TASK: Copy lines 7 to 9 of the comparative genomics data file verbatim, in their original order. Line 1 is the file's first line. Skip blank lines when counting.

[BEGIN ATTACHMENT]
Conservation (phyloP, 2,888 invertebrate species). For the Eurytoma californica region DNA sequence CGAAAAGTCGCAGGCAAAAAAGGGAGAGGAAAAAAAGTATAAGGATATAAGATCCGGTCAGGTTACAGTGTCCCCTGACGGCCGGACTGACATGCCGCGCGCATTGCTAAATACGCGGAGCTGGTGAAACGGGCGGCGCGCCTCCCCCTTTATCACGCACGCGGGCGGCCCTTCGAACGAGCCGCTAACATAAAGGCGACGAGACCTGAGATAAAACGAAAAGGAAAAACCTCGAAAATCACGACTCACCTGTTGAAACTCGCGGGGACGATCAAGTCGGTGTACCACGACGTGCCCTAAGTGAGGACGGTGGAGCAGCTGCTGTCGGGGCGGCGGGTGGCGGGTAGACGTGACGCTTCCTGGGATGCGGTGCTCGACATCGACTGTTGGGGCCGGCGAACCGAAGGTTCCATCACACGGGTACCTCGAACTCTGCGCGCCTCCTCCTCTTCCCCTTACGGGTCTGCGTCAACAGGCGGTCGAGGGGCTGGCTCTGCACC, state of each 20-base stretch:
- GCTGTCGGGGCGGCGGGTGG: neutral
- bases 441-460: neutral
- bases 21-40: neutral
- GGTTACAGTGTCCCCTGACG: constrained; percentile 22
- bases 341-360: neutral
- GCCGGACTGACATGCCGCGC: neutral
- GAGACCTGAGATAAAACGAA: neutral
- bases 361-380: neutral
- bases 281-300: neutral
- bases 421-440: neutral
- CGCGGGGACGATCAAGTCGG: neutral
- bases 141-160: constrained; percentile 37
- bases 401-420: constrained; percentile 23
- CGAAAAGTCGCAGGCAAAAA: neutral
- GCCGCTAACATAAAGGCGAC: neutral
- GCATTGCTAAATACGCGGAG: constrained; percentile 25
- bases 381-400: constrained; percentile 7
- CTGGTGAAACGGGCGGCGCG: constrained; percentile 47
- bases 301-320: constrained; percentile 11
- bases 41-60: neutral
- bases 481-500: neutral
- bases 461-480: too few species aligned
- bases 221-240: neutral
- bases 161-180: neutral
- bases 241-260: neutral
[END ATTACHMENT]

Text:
- GCCGGACTGACATGCCGCGC: neutral
- GAGACCTGAGATAAAACGAA: neutral
- bases 361-380: neutral